The decision-making process

In our report Not working, one of our key recommendations was the need for a thorough consideration – and re-consideration - by the DWP decision maker (DM), not simply a rubber stamping of the ATOS recommendation. We are very pleased that this concern was taken seriously by both Jobcentre Plus and Professor Harrington, and there is now some movement on the issue. We hear from welfare rights workers that when strong evidence is presented, decisions are sometimes – though far from always - reconsidered in the client’s favour, without going to a tribunal.

In the recent trial of the process for the reassessment of incapacity benefit (IB) claimants, claimants were encouraged to send medical evidence with their ESA50 forms. DMs were also encouraged to take account of other evidence than that provided by ATOS. We welcome these steps, which we see as significant improvements. Ideally, we would like to see medical evidence - or evidence from other relevant professionals - sought in all cases.

We are concerned, however, that it is the claimant’s responsibility to produce such evidence. Some clients are unable to get such evidence because GPs frequently charge for the information. Someone receiving £65 /week for all their living expenses will not be able to pay £30 for a letter. A two tier system will emerge if those who can afford to pay for medical evidence are more likely to be found eligible for ESA.

The appeals process

In the recent trial, before the DM made the formal decision to find someone fit for work, they rang the claimant to discuss the assessment, to ask if the claimant disagreed with the conclusions about their level of functioning, and if so, whether they were likely to provide further supporting evidence. This call - named "touchpoint 13" - has the potential to be very positive, and to save claimants the stress of an appeal and tribunal hearing. However, we believe that safeguards are necessary to ensure that these calls do not become a mechanism to persuade someone that it isn’t worth appealing when they have a strong case.

If someone does have a good case for appeal, they stand a much better chance if they are represented. A client, or even a health professional, can often find it difficult to know what will be relevant:

An adviser from a CAB in Yorkshire saw a client who came to the bureau, astounded after losing her appeal at tribunal. She was too ill to attend the hearing, but had sent very strong letters from her GP, her consultant and her physiotherapist, all of whom had said very clearly that in their opinion, she could not work. The reason she had lost was that neither she nor the health professionals had realised that the tribunal did not need their opinion on whether she could work. The legal issue was whether she had been awarded the right number of points on the various descriptors, which the letters did not address.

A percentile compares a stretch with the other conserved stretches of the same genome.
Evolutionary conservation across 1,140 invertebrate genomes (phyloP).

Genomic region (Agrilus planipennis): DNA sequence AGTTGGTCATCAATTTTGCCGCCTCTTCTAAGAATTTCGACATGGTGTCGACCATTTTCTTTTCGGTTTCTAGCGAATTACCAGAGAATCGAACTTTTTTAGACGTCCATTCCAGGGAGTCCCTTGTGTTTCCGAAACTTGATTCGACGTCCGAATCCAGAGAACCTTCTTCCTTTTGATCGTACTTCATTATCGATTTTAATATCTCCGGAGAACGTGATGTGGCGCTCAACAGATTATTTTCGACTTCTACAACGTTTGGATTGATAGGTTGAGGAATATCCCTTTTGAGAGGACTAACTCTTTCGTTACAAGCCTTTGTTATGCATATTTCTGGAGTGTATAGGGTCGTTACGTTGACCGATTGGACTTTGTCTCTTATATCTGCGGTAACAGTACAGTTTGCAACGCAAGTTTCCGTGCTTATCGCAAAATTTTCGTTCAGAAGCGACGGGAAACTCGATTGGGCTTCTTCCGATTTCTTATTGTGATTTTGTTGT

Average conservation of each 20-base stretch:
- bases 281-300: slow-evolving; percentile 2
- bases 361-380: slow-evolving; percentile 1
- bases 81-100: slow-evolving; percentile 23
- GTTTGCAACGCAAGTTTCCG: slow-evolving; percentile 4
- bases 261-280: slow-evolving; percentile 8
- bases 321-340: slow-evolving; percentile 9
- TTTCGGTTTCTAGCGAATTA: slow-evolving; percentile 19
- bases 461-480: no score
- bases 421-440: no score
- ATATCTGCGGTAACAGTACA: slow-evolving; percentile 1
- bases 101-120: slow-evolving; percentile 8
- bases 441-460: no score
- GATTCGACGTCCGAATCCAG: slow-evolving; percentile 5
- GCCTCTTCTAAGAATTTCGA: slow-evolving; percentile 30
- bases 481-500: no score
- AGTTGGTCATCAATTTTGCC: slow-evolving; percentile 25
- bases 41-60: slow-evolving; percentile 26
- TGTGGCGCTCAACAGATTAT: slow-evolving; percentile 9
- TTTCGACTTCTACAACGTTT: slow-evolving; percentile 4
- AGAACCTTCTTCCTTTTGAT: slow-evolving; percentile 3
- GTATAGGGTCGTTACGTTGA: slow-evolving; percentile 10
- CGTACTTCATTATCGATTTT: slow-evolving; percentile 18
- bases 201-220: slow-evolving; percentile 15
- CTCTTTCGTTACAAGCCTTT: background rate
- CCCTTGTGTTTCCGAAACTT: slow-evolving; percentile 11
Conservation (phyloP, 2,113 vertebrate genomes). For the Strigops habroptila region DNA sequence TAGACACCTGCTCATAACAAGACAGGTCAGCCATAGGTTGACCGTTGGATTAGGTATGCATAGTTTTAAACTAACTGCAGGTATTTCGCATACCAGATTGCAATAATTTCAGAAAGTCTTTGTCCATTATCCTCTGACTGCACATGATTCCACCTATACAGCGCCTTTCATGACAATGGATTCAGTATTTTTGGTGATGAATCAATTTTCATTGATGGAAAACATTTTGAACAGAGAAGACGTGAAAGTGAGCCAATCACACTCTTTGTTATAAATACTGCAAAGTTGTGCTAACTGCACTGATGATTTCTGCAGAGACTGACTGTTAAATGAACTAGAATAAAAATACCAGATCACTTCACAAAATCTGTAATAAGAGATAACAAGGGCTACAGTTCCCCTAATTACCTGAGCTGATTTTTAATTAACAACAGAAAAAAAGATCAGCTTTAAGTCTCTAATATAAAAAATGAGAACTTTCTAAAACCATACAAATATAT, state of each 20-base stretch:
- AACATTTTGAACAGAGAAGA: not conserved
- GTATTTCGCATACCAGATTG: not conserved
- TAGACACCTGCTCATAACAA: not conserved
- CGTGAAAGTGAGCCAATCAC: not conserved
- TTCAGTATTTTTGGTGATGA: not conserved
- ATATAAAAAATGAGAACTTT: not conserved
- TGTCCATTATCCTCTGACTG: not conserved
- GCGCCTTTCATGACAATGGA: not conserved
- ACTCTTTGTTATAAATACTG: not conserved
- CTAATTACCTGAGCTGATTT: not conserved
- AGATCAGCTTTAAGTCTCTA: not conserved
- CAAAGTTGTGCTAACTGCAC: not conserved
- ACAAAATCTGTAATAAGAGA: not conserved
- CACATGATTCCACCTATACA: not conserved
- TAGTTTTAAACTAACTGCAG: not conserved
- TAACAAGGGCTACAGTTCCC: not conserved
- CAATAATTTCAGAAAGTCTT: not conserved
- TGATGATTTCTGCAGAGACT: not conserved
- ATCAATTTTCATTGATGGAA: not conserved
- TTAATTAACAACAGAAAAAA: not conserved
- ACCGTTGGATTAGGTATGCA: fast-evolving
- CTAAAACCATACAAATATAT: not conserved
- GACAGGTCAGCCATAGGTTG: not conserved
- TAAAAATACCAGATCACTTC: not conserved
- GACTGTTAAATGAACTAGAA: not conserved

The DWP has had to provide additional funding to the Tribunals Service to manage extra demand since the introduction of ESA in 2008, and the number of appeals is likely to increase again in the next few years because of:

§ the IB reassessment process

§ the time limit of one year for ESA(CB) for those in the WRAG

§ the introduction of a large financial difference between the support group and WRAG, when the welfare reform bill is enacted

§ the introduction of face to face assessments for PIP

We are very concerned that support through legal aid will no longer be available, so there will be a huge cutback in welfare rights workers. We believe that many more people will face the wrong decision, as a result of these cuts. There is likely to be more strain on the appeals service, and judges and doctors will be asked to spend more time helping unadvised and unrepresented clients.

Evidence of different outcomes for various client groups

Research shows that claimants who move off benefits and re-enter work generally experience improvements in income, health and well being. However, it is vital that someone is not forced into taking a job that makes their condition worse.

A client had his ESA stopped after being assessed and found fit for work. He had a congenital hip problem but had worked all his life as a plasterer. After a serious fall, he was in a great deal of pain and could not do his old job. His wife worked, but they struggled to manage financially since he had stopped work, and they couldn’t manage with the loss of his ESA as well. He felt he had no option but to take a job working in a supermarket, despite this work causing him severe pain and a resulting change in personality that nearly broke his marriage of over 30 years. He won his tribunal, but was very angry that the benefits system failed to support him when he most needed it, after having paid contributions all his life.